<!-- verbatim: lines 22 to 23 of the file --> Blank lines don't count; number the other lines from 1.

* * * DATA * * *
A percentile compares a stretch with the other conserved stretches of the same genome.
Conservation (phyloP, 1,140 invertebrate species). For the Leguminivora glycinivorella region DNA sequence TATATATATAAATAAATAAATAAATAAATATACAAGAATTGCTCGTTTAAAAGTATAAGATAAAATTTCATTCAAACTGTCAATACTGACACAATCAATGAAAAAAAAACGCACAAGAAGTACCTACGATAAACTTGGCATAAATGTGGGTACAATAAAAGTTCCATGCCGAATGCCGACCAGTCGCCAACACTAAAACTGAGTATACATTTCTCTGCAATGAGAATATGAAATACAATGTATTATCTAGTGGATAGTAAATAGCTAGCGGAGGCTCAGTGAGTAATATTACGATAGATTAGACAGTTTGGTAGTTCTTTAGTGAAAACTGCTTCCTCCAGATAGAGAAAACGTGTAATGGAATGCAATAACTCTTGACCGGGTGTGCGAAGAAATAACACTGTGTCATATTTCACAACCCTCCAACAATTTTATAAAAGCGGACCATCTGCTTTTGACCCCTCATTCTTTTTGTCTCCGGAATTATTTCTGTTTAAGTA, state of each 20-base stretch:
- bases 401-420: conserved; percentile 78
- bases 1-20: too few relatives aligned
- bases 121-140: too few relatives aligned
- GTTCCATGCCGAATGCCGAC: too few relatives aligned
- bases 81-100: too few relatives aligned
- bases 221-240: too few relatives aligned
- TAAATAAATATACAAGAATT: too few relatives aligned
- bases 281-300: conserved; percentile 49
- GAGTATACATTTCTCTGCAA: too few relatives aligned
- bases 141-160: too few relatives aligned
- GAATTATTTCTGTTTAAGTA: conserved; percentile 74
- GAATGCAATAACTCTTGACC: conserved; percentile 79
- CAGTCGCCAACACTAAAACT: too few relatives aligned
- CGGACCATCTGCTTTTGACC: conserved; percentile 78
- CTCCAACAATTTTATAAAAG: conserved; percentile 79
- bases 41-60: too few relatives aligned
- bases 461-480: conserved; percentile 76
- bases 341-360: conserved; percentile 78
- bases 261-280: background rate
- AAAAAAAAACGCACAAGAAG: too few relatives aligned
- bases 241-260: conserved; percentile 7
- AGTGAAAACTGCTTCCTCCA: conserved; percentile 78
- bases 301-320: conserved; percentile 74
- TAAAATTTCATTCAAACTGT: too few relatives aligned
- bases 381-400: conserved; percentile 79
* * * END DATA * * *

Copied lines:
- AAAAAAAAACGCACAAGAAG: too few relatives aligned
- bases 241-260: conserved; percentile 7